Marielle - the passing of a French legend

'Voice' of a generation of acting talents dies at 87

by Richard Mowe

Jean-Pierre Marielle played in more than 100 films
Jean-Pierre Marielle played in more than 100 films Photo: Unifrance

The death of veteran French cinema and theatre actor Jean-Pierre Marielle, at the age of 87, leaves another gap in the group who became known as “the band of the Conservatoire” whose ranks included his late life-long friend Jean Rochefort, as well as Claude Rich and Jean-Paul Belmondo.

He played in more than 100 films, both comic and tragic, with such directors as Michel Audiard, Bértrand Blier, Claude Sautet, Bértrand Tavernier, Claude Miller and Alain Corneau for whom memorably he created the role of Monsieur de Sainte-Colombe (opposite Gérard Depardieu) as the musician Marin Marais in All The Mornings Of The World (Tous Les Matins Du Monde) in 1991.

With his warmly distinctive deep vocal timbre, imposing stature and pepper and salt beard and moustache, Marielle – who was born in Paris on 12 April, 1932 and died yesterday (24 April) in hospital after a long illness –started his career in his natural habitat, the theatre before progressing to film.

The son of industrialist in the agri-business and a dress-maker, Marielle grew up in Dijon before one of his teachers pointed in him in the direction of the Conservatoire de Paris. His first stage role was in Molière’s Le Marriage forcé. Besides traditional theatre he also tried cabaret with Guy Bedos but ignored the cinema until later. He played on stage in boulevard comedies as well as the works of such Anglo-Saxon playwrights as Harold Pinter and Edward Albee as well as the classics of the likes of Chekhov and Pirandello.

Flamboyant and theatrical trio now no more: (from left) Jean-Pierre Marielle, Philippe Noiret and Jean Rochefort as they appeared in Les Grands Ducs by Patrice Leconte.
Flamboyant and theatrical trio now no more: (from left) Jean-Pierre Marielle, Philippe Noiret and Jean Rochefort as they appeared in Les Grands Ducs by Patrice Leconte. Photo: Unifrance

He approached cinema cautiously in the Sixties, taking on more than 20 character parts before he became noticed in such films as Claude Berri’s Sex-shop; Georges Lautner’s Le Valise; and Michel Audiard’s How to Make Good When One Is a Jerk and a Crybaby (Comment Réussir Quand On Est Con Et Pleurnichard). Now on the big screen he immersed himself in as many as five films a year, notably Let Joy Reign Supreme (Que la fête Commence), The Common Man (Dupont Lajoie), The Accuser (L'Imprécateur), Coup de torchon, Ménage (Tenue de soirée), Uranus, 1, 2, 3 Freeze (Un, Deux, Trois, Soleil), Little Lili (La Petite Lili) and Grey Souls (Les Ames Grises).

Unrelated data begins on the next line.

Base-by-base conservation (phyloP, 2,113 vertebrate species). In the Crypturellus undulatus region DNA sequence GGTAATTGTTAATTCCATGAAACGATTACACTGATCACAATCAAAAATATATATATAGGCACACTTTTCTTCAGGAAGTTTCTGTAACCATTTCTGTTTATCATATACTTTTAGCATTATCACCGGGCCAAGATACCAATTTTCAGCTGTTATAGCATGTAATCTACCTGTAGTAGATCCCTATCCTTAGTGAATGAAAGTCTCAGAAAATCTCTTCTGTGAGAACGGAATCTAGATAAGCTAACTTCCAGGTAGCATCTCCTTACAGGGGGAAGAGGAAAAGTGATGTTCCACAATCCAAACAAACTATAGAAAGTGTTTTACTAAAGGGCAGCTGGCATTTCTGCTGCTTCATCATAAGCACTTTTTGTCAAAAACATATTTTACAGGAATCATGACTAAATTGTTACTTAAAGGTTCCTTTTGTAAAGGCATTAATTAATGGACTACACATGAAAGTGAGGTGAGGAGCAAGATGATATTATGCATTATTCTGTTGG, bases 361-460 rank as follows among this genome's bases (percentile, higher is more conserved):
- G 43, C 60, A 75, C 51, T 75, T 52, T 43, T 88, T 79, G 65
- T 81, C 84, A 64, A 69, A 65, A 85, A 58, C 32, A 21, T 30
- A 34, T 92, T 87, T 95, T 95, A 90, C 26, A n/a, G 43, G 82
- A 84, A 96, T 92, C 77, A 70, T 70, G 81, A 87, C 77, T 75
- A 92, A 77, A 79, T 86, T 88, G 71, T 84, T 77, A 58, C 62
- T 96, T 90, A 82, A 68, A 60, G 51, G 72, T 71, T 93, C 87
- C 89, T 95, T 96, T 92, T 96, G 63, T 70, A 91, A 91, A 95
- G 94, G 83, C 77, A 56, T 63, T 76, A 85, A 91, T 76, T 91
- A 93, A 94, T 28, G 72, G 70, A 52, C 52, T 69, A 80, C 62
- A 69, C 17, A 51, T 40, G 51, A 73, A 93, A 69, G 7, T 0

He was modest in the extreme and deflated actorly artifice. He was once quoted as saying: “I never take things seriously, I don’t having anything much to say and, furthermore, if I did I wouldn’t know how to say it.” Away from the theatre and cinema he loved cycling, jazz and visiting New York.

He received seven Césars (the French equivalent of the Oscars), notably for his work in All The Mornings Of The World.

He kept his private life discreet but he was married to the actress Agathe Natanson, who announced his passing yesterday, indicating his funeral would be a family affair. He had a son from a previous marriage.

Belmondo expressed his sadness at the news and paid him tribute. He said: “Jean-Pierre was more than a friend. I was his shadow and he was mine. France has lost a great actor and strong personality who worked with both humour and seriousness of purpose.”

Meanwhile, from a different generation, Guillaume Canet said that a whole part of cinema had left with his passing, pointing out that his cohorts in Patrice Leconte’s Les Grands Ducs Jean Rochefort and Philippe Noiret also were no more.

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